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View Full Version : P&S Cameras with Best Macro AND Best HD Video


drewprops
2010-04-09, 22:42
I really love my Casio Exilim camera's video mode... it delivers beautiful 1280x720 video and I always hear the question "What did you shoot that video on??"

However.

It has a shitty, shitty, shitty macro mode.

My trusy old Canon SD400 would let you practically put the lens on top of a subject and come away with a great photo.

The Casio makes you stay over 10 centimeters away, and by then how "macro" is it really?

So I'd like to hear some advice about my NEXT take-along camera!!!

Cue Dorian in 3..... 2..... 1......
:p


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Dorian Gray
2010-04-11, 06:51
Hmm. Sony Cyber-shot HX5V (http://www.sonystyle.com/webapp/wcs/stores/servlet/ProductDisplay?catalogId=10551&storeId=10151&langId=-1&productId=8198552921666077169)? This camera focuses to 5 cm, so not as close as some from the past, but better than your Casio (however look into this in more detail because I don't know how good the macro is). It has a Full HD AVCHD video mode at 60i, or 720p MP4 at 30 fps. It also has a wide-angle, optically stabilised, 10x zoom lens that's probably better than your Casio's, and a back-illuminated CMOS sensor ("Exmor R") that's certainly much better. The HX5V also has a huge range of cutting-edge features including full-resolution stills at 10 fps, a GPS and compass (with location metadata embedded in the images), HDMI connectivity, tons of "smart" features, a 3-inch LCD, and much more. It certainly looks good on paper.

I have a Panasonic LX3 (http://panasonic.net/avc/lumix/popup/lx3_interview/), which does 720p video and has a 1 cm macro mode. I haven't tested either, but the functionality is there.

Super-close macro functionality has been dropped from most compact cameras in the drive to cut costs in a cut-throat market. Close macro modes require more expensive lenses, and lenses are one of the most expensive parts of a good compact camera. So the lenses are an easy target for cutting costs.

drewprops
2010-04-11, 12:13
Thanks Dorian, these are good leads.

I wonder how well the Sonys play with Macs these days.
Better than ever, one would hope.

I see that the Sony allows you to use SD cards (holy cow, about time).

I'll have to see if I can look at one of these up close.


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Dorian Gray
2010-08-15, 07:26
Maybe you got a new camera or maybe you decided to stick with your Casio with great video, but regardless you might have a look at the Panasonic LX5 (http://panasonic.net/avc/lumix/compact/lx5/index.html), successor to the LX3 I mentioned above (the "LX4" model name was skipped for superstitious reasons).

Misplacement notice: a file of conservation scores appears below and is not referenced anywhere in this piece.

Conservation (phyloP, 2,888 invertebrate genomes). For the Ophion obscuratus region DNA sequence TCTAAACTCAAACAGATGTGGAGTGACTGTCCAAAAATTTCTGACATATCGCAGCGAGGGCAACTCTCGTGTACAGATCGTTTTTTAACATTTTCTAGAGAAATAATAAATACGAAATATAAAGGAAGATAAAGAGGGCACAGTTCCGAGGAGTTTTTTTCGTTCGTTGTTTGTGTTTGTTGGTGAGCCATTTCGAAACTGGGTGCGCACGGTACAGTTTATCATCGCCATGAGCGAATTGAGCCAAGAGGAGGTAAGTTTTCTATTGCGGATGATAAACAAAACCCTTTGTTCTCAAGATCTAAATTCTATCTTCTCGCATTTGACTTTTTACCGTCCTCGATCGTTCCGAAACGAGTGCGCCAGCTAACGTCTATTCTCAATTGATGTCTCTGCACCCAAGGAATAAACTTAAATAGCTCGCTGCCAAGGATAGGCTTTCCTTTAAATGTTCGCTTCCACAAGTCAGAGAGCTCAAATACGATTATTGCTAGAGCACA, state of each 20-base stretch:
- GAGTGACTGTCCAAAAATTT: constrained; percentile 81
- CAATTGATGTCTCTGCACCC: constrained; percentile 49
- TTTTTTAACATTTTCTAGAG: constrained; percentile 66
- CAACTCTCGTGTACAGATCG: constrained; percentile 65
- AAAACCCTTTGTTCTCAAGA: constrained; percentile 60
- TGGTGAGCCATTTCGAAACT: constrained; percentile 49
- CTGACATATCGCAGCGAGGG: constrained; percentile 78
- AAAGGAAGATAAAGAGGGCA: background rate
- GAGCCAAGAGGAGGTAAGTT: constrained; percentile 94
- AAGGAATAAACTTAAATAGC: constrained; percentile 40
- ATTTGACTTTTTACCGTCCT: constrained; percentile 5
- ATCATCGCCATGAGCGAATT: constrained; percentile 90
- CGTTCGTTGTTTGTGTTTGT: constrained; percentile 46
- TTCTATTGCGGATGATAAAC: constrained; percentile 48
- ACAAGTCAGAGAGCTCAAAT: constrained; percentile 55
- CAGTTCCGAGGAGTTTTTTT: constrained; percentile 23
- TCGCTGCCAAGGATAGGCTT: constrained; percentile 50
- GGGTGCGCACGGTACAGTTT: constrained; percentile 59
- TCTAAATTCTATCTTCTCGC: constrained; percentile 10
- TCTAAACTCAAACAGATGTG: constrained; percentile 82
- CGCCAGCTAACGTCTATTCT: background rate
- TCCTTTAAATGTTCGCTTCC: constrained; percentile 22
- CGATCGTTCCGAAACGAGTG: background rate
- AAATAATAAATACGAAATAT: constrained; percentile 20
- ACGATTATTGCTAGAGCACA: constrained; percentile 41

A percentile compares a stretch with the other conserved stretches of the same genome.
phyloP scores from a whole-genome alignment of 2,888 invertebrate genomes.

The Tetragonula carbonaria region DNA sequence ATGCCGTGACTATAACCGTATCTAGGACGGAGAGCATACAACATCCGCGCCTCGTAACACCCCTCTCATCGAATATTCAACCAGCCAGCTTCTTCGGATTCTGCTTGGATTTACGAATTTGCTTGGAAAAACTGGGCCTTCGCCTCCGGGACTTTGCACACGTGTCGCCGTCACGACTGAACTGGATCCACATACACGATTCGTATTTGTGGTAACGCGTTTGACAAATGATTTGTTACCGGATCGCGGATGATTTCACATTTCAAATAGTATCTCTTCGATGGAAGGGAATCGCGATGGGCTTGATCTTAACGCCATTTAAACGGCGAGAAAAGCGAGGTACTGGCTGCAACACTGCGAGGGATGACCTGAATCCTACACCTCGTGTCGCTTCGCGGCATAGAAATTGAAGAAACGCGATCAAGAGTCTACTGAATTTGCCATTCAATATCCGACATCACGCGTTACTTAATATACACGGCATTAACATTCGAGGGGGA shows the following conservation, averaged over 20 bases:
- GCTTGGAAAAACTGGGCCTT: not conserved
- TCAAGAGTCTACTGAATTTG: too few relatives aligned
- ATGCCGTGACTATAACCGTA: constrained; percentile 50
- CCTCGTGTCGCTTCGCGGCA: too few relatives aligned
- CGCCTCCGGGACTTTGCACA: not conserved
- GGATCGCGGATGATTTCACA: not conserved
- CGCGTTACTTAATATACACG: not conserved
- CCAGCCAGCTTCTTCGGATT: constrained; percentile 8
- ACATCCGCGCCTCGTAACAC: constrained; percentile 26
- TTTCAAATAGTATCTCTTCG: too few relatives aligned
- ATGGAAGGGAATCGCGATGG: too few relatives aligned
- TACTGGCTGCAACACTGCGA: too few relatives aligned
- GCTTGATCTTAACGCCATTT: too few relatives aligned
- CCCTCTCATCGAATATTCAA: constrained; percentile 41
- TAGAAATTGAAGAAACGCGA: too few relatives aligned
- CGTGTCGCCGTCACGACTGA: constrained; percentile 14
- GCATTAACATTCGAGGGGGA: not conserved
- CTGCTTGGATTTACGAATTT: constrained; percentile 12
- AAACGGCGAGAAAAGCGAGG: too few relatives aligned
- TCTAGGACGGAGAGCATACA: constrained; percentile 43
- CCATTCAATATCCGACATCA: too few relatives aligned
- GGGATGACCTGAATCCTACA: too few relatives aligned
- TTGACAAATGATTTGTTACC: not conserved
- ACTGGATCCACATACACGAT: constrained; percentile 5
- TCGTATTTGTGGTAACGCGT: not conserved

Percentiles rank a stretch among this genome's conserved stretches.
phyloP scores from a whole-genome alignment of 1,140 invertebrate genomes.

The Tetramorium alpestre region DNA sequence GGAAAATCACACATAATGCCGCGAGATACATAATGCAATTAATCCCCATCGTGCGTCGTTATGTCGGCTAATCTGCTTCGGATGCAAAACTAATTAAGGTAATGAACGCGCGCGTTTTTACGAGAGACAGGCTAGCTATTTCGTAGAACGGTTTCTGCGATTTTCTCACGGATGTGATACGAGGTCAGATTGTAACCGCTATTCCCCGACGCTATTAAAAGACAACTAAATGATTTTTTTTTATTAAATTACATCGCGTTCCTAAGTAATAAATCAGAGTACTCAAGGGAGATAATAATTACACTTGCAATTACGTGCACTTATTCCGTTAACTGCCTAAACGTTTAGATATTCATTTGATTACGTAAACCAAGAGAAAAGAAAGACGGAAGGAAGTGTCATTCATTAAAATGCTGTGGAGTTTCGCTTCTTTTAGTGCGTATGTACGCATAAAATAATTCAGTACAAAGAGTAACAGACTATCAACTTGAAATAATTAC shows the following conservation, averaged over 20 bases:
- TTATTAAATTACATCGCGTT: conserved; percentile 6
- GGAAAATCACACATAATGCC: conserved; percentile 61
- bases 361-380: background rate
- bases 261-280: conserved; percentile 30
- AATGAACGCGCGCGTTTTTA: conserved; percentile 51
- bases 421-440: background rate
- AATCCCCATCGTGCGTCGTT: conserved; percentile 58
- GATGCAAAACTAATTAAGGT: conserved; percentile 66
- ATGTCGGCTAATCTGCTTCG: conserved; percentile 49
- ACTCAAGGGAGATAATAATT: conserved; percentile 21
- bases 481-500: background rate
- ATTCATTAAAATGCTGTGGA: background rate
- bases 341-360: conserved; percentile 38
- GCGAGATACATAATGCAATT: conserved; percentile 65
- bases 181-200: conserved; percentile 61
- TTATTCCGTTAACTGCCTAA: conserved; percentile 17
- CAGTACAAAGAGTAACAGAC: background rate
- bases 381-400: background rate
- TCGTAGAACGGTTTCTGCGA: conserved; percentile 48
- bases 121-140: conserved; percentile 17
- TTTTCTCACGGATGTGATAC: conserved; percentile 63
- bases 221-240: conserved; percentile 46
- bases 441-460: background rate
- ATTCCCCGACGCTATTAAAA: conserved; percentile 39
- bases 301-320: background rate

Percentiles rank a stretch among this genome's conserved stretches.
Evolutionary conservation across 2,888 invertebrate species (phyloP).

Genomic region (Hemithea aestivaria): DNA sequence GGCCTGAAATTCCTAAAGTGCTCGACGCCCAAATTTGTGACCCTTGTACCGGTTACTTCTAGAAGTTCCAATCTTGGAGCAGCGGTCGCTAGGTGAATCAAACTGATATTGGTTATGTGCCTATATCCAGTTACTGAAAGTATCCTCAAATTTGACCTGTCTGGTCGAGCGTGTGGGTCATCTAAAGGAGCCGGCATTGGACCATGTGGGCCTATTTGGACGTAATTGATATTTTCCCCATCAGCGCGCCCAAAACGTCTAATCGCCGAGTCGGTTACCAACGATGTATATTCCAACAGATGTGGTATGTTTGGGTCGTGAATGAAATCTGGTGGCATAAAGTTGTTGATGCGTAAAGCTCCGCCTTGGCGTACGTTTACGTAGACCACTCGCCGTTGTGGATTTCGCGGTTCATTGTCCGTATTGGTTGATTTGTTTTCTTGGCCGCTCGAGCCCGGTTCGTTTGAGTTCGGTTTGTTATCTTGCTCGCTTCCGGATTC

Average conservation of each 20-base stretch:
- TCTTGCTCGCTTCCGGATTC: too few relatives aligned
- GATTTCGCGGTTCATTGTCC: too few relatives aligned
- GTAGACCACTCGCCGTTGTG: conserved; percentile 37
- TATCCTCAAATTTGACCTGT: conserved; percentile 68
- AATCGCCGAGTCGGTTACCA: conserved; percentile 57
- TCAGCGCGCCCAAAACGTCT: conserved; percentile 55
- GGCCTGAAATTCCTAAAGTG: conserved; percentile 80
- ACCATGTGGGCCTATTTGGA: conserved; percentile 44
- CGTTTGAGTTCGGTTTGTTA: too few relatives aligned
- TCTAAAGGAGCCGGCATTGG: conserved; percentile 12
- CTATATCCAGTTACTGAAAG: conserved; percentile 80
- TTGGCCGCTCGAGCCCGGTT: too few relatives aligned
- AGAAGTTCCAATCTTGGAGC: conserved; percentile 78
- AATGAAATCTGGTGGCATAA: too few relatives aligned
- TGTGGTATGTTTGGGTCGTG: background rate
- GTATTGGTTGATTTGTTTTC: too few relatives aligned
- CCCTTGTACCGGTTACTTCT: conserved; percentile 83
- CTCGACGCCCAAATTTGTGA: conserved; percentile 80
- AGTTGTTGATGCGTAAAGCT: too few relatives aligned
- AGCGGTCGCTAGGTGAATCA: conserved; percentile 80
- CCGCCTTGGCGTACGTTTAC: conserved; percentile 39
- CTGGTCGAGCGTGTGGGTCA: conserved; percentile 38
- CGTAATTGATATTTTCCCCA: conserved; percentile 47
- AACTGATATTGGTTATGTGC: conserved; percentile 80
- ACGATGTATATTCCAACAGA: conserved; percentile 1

The LX5, due to ship in a few days, seems to have most of the great features of the groundbreaking LX3, along with a slightly longer reach (zooms to 90 mm equivalent), slightly improved sensor (less noise), and AVCHD Lite video with Dolby Digital Creator (?) audio. Looks good to me, at least.

pscates2.0
2010-08-15, 09:52
Thanks Dorian, these are good leads.

I wonder how well the Sonys play with Macs these days.
Better than ever, one would hope.

Do you mean in terms of being recognized and automatically launching/importing into iPhoto (or Aperture)?

I can honestly say in all the "switches" I've overseen the past 3-4 years (and, by extension, all the setups and training I've performed as part of it), I've yet to encounter a digital camera from any maker that iPhoto didn't launch for/recognize/import. In fact, that's always one of my favorite things to demo because I think people expect they have to install some proprietary software that came on a disk in their camera's packaging (or, at the very least, some sort of camera-specific driver that iPhoto uses to "see" their camera). But I always say "just plug it in and watch that iPhoto icon in your dock...it'll bounce in a few seconds and launch the program." They're always impressed at how easy and "it just works" it all is.

"Hey, there they are!" :)

On an older camera, it might've taken a little longer than expected. But it's always worked.

I can specifically remember dealing with the following brands (several on more than one occasion): Kodak, Sony, Canon, Fuji, Nikon and Olympus (there may have been others, but those are the six I can recall and pair with particular people). I would think, at this point, any modern major brand camera is going to be recognized by OS X/iPhoto/Aperture. I know they put those updates out from time to time too, adding support for the latest models.